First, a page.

New York Times senior economics correspondent Neil Irwin bent himself into a pretzel spinning the atrocious Bureau of Labor Statistics report showing the economy only added 194,000 jobs in September.
Following the release of the abysmal job growth report on Friday, Irwin had the nutty spin: “The New Jobs Numbers Are Pretty Good, Actually.” Irwin had a much different reaction earlier on Twitter that undercut the gaslighting in his article. He tweeted immediately at 8:30 a.m. ET, after the Bureau of Labor Statistics (BLS) report dropped: “+194k on payrolls, a big miss. But unemployment rate way down to 4.8%.” He tweeted one minute later (8:31 a.m.) in his instant coverage of the BLS data: “Debating how many ‘o’s should be added to the word ‘oof’ in this circumstance.” He wrote in the lede paragraph of his article: “It’s not as bad as it looks.” That’s an interesting way of characterizing the “Slowest [Job Growth] Pace of [the] Year.”
Debating how many "o"s should be added to the word "oof" in this circumstance.— Neil Irwin (@Neil_Irwin) October 8, 2021
Irwin celebrated that the economy was in a “steady expansion that is more rapid than other recent recoveries. It is being held back by supply constraints and, in September at least, the emergence of the Delta variant. But the direction is clear, consistent and positive.” He falsely stated that the unemployment rate “fell for good reasons, not bad — the number of people unemployed dropped by a whopping 710,000 while the number of people working rose by a robust 526,000.” The Wall Street Journal reported that “[m]any workers gave up the job search and exited from the labor force last month, the data showed.” It continued: “The smaller pool of labor meant that despite the slowdown in hiring, the unemployment rate fell to 4.8% last month from 5.2% in August.”
Capital Economics Senior U.S. Economist Michael Pearce told The Journal that “‘[t]his was the time when a lot of people were expecting labor shortages to be getting better, but in fact they’re getting worse.’” [Emphasis added.]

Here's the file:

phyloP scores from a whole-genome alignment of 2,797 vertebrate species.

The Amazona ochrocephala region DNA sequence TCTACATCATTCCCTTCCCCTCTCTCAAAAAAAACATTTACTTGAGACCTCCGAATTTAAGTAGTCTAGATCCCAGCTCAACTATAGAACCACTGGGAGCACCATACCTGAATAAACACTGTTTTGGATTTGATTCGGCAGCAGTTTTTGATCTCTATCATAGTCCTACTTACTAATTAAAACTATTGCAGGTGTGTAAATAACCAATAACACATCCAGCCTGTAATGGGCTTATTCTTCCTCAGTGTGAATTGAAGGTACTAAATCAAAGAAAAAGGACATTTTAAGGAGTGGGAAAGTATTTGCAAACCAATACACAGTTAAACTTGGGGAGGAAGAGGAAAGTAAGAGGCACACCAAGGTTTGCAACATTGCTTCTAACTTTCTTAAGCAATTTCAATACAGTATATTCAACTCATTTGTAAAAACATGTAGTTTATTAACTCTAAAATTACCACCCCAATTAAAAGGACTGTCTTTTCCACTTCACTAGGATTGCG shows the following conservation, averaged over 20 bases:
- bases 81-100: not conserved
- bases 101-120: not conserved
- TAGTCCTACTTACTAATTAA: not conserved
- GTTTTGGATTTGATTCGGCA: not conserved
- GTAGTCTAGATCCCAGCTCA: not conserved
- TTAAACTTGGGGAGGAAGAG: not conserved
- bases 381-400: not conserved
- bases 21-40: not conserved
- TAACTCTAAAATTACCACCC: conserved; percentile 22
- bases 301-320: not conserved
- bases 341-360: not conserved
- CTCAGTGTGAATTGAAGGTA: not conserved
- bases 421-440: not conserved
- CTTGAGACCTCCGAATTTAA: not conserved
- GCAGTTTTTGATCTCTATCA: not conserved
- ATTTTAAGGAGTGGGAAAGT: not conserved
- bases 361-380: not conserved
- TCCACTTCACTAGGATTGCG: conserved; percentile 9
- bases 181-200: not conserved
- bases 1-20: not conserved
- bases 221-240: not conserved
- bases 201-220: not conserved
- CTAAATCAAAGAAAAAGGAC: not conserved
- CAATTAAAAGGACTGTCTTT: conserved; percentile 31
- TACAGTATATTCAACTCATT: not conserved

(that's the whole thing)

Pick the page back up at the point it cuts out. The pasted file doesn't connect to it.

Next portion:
The unemployment rate did fall for “bad” reasons, despite Irwin's gaslighting to the contrary. But Irwin proceeded to say the unemployment rate reflected “a remarkably speedy recovery in the labor market.” [Emphasis added.]
Irwin’s bizarre take is apparently not shared by other writers with his own paper. Fellow Times economics writer Ben Casselman released a piece on the jobs report with a more appropriate outlook the same day as Irwin's story: “Jobs Report Offers Little Reassurance on U.S. Economy.” Also, the front page of The Times website Oct. 8 had Irwin’s story juxtaposed to Casselman’s story. Casselman’s story, which upended Irwin’s spin that the jobs report was “good,” was headlined: “U.S. Hiring Was Weak in September, as Delta Takes a Toll.”
Top of @NYTimes web site at noon Friday, Oct. 8. Headline on left with bad news for Biden and Dems: “U.S. Hiring Was Weak in September.” Headline on right with the pushback spin: “Analysis: The New Jobs Numbers Are Pretty Good, Actually.” pic.twitter.com/WAqYE63PbK— NewsBuster Picks (@NewsBusterPicks) October 8, 2021
Conservatives are under attack. Contact The New York Times at 800-698-4637 and demand it to tell the truth and correct Irwin’s nonsensical spin of the terrible BLS jobs report.